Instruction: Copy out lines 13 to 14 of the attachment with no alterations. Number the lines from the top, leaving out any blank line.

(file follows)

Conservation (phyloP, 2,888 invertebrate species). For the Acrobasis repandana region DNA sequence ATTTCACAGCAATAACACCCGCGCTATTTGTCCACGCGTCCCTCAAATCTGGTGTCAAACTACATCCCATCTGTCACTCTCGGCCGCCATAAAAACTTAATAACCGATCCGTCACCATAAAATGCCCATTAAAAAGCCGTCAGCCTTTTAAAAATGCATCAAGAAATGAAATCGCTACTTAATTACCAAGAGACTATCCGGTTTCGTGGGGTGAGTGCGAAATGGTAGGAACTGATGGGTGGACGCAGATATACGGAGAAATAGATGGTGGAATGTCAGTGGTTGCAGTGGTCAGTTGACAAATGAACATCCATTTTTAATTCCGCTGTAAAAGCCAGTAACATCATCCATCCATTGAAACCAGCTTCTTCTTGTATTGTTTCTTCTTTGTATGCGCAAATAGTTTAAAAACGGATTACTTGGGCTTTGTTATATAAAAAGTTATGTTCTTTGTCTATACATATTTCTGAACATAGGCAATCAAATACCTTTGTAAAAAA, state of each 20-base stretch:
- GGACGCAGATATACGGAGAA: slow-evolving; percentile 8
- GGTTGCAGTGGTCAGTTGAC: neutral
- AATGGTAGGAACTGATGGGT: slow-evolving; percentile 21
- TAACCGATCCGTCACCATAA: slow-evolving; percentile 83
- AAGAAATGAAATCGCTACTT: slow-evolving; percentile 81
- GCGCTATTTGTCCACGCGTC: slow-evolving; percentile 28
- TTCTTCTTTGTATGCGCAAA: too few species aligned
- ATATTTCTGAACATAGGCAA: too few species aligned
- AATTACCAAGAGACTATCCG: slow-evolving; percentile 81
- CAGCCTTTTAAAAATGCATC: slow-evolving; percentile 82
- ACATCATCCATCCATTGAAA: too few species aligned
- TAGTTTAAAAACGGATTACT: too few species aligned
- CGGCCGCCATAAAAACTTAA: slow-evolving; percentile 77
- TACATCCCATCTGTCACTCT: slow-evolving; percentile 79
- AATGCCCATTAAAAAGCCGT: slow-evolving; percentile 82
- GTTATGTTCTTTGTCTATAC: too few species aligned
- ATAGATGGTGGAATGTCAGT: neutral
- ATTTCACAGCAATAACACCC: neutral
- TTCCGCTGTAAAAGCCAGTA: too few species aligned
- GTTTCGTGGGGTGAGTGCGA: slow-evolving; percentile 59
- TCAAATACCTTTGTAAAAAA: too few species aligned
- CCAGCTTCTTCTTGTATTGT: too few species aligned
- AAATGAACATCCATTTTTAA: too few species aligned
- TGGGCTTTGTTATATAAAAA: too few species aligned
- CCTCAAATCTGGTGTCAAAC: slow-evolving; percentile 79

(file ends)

- TAGTTTAAAAACGGATTACT: too few species aligned
- CGGCCGCCATAAAAACTTAA: slow-evolving; percentile 77